Home » REU2017 » Ryan Canales: Engaging Students in Bullying Prevention Efforts through Visualization

Ryan Canales: Engaging Students in Bullying Prevention Efforts through Visualization

Project: Engaging Students in Bullying Prevention Efforts through Visualization

Mentors:  Jan Urbanski, Susan Limber, Wole Oyekoya

About Me: I study Computer Graphics, Art, and Mathematics at Texas A&M University. I am also a guitarist and I like to sing for fun.

Here’s my rudimentary portfolio: http://ryancanales.wixsite.com/portfolio

And some music I’ve made a few years ago:  https://soundcloud.com/ryan-canales

Week 1:

After meeting with my mentors about the direction the project should go, I decided that building character models would be the best place to start. This week, I began making some iterations for a generic character model. I will more or less stick with the basic topology then modify it as needed (ie to change it to male, female or adult, and other little adjustments). I also UV unwrapped the model to begin texture tests in Unity for next week. Finally, I built a simple rig to be used on all characters and began animation testing within Unity.

Here’s the low poly character mesh (with previous iterations on the left). I will add more images as progress is made!


Week 2:

This week I went to workshops over Linux, using the palmetto cluster here, and several scientific visualization programs. I also met with one of my mentors to show her the progress I made. So far this week, I’ve added animations to the character and wrote scripts for character and animation control and camera control. I also began building the environment and added collision detection for walls. I also began an implementation for character customization; as of now the player can change the skin color and switch between male and female. I also learned a bit about shader programming for Unity and implemented a custom shader for the character, allowing for the outlined, flatter look. I plan on finalizing the environment and the characters by the end of next week.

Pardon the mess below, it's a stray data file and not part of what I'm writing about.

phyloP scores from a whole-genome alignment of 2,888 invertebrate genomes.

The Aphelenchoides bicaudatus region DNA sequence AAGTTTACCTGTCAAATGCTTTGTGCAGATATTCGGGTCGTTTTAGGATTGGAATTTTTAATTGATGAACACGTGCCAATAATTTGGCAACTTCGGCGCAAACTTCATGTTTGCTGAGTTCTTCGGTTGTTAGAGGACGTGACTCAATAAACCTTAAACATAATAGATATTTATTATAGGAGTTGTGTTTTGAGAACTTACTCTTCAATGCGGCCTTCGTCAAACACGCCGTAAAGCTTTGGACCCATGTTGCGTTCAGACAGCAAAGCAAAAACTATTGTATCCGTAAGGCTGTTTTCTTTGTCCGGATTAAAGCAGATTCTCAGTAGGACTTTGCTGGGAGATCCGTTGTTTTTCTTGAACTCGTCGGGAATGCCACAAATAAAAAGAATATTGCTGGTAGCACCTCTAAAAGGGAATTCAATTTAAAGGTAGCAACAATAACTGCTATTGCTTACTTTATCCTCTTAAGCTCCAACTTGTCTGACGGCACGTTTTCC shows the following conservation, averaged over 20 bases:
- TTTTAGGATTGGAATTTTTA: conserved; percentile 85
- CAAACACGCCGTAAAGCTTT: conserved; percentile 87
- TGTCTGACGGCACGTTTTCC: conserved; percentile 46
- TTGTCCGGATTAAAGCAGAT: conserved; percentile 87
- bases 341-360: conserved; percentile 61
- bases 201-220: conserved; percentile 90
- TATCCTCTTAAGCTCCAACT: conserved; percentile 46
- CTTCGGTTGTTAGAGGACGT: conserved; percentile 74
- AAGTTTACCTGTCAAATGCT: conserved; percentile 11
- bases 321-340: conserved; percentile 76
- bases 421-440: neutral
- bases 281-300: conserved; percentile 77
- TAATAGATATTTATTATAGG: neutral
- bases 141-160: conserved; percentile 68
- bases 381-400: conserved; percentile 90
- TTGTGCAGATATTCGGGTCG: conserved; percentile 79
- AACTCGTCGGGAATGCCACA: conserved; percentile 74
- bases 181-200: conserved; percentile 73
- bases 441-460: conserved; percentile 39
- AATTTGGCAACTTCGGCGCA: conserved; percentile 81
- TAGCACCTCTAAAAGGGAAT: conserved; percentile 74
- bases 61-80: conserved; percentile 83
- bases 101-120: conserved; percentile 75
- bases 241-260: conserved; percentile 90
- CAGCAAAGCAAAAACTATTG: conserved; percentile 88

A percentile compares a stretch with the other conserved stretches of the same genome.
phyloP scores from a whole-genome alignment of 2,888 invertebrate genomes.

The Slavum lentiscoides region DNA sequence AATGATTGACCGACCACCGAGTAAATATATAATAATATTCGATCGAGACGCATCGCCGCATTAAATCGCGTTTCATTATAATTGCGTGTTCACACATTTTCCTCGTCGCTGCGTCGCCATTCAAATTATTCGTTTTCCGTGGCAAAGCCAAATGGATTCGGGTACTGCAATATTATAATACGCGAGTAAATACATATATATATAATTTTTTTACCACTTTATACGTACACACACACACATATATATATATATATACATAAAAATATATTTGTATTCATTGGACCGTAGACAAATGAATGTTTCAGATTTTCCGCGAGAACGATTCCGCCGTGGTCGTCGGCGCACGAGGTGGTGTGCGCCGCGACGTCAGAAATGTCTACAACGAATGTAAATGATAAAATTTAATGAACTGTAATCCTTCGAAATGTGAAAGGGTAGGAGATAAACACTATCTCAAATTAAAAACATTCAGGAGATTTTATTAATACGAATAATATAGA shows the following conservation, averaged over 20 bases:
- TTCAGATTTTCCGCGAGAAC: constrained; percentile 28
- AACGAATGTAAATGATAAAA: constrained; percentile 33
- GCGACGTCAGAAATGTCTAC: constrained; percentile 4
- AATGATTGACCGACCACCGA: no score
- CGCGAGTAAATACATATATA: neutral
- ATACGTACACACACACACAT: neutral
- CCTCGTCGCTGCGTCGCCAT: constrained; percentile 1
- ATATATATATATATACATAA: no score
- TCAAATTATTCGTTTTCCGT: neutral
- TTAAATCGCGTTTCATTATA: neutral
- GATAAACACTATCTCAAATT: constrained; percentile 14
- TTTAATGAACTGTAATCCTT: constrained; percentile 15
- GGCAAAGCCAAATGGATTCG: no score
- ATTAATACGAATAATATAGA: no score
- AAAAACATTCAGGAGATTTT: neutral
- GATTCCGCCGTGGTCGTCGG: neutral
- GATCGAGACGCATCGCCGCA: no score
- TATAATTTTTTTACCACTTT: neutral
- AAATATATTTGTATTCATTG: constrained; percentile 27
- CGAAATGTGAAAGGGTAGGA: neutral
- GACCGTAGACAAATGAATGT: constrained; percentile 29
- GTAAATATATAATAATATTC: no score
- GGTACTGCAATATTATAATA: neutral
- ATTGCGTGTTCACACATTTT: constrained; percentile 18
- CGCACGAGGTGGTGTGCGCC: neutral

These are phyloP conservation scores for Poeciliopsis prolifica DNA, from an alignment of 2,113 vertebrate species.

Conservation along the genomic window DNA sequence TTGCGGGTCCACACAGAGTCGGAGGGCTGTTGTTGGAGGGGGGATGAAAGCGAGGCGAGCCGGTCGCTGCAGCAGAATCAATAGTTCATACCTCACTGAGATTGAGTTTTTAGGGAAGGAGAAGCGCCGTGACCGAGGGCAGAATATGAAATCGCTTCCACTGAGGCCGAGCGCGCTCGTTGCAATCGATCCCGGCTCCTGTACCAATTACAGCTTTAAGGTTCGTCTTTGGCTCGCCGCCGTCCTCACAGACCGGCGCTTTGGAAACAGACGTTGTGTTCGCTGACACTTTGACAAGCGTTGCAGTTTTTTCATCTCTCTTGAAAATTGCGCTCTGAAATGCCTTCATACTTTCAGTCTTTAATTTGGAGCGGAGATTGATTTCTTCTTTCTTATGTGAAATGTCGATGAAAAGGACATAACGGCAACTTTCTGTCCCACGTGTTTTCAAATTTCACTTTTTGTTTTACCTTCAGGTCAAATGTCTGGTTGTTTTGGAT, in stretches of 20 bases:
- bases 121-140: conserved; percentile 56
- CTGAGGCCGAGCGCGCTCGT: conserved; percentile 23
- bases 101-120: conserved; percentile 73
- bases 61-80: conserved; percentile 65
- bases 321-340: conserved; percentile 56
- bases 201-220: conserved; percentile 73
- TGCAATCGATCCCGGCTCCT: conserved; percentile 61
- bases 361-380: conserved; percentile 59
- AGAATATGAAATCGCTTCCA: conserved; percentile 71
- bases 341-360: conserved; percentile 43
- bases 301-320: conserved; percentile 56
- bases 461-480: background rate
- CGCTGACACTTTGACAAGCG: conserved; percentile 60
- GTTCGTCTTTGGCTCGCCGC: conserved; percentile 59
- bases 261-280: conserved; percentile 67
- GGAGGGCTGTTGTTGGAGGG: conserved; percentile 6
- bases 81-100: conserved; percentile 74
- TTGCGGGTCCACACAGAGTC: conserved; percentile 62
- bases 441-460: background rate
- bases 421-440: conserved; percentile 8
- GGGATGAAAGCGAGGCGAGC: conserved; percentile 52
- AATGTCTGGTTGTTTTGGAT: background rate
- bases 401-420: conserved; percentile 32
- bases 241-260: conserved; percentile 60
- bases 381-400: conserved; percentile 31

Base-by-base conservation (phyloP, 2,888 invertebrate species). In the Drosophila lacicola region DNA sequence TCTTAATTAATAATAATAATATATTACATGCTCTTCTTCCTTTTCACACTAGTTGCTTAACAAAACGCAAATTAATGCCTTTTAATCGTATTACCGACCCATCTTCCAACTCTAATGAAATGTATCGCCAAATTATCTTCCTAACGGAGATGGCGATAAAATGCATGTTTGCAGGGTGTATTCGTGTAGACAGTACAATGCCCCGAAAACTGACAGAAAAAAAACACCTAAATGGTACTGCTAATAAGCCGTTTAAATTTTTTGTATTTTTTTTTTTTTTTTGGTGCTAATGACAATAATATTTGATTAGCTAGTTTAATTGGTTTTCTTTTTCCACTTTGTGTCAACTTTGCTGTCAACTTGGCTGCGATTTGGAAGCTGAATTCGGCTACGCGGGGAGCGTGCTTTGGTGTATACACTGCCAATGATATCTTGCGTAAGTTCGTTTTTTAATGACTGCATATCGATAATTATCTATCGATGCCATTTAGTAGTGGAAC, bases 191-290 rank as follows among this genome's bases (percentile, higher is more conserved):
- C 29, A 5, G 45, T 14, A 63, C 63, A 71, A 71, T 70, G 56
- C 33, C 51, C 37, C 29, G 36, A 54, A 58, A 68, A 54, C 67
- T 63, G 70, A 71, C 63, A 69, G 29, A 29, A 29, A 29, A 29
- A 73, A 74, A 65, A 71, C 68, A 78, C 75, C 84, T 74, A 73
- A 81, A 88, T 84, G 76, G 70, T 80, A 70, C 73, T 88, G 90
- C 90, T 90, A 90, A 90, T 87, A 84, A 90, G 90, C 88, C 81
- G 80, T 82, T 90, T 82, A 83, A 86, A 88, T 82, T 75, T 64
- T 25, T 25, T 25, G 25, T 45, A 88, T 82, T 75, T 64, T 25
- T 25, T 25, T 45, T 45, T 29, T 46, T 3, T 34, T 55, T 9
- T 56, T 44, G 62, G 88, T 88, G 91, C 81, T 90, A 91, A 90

P.S. I will add hair to the character!


Week 3:

This week, I learned some more about data visualization and how to get access to census information from multiple countries using IPUMS. I also met with my mentors and devised a quick schedule for the rest of the project. By the end of the week, I received a basic script for the bullying scene from my mentors (with dialogue suggested by a 6th grader) and I will begin implementing it into the game this next week. The plan is to have a working albeit rough demo of the scenario so that we can begin user tests for the age group the by the 5th or 6th week. Here is a video of what I’ve done so far, running on my phone (Android):

Not shown is the randomization of the characters in the scene (it would take more than one play). I anticipate this next week to be a very busy and productive one now that I’ve got a lot of the basics (including an animation plan) covered.


Week 4:

Most of the changes I made were to the environment and UI. I baked ambient occlusion onto most assets in the scene (to save from doing a global illumination pass at runtime) and created models for a computer, shelf, cabinets, and window. I also created the UI button images in Illustrator and implemented their functions. All UI elements positions are determined in a script, so their position changes based on the aspect ratio of the device the game is playing on. I had to update the shader program to allow for transparency in textures, that way I could have multiple materials on a single mesh. This will allow me to implement a more modular character customizer. I’ve added the shirt swapping feature to show this in action, I will add more options later. I also enabled toggling between male and female characters while retaining the customized options. Another important feature I implemented was my own method to create paths for the other characters to follow, which will be utilized for the bullying scenario scene. There were additional (subtle) changes that needed to be made to both the male and female character models and rigs, which I spent some time on (I don’t want to get into the details, but retaining paint weights was a small issue in Maya). Finally, I fixed some bugs and made some optimizations to minimize time and memory spent on rendering.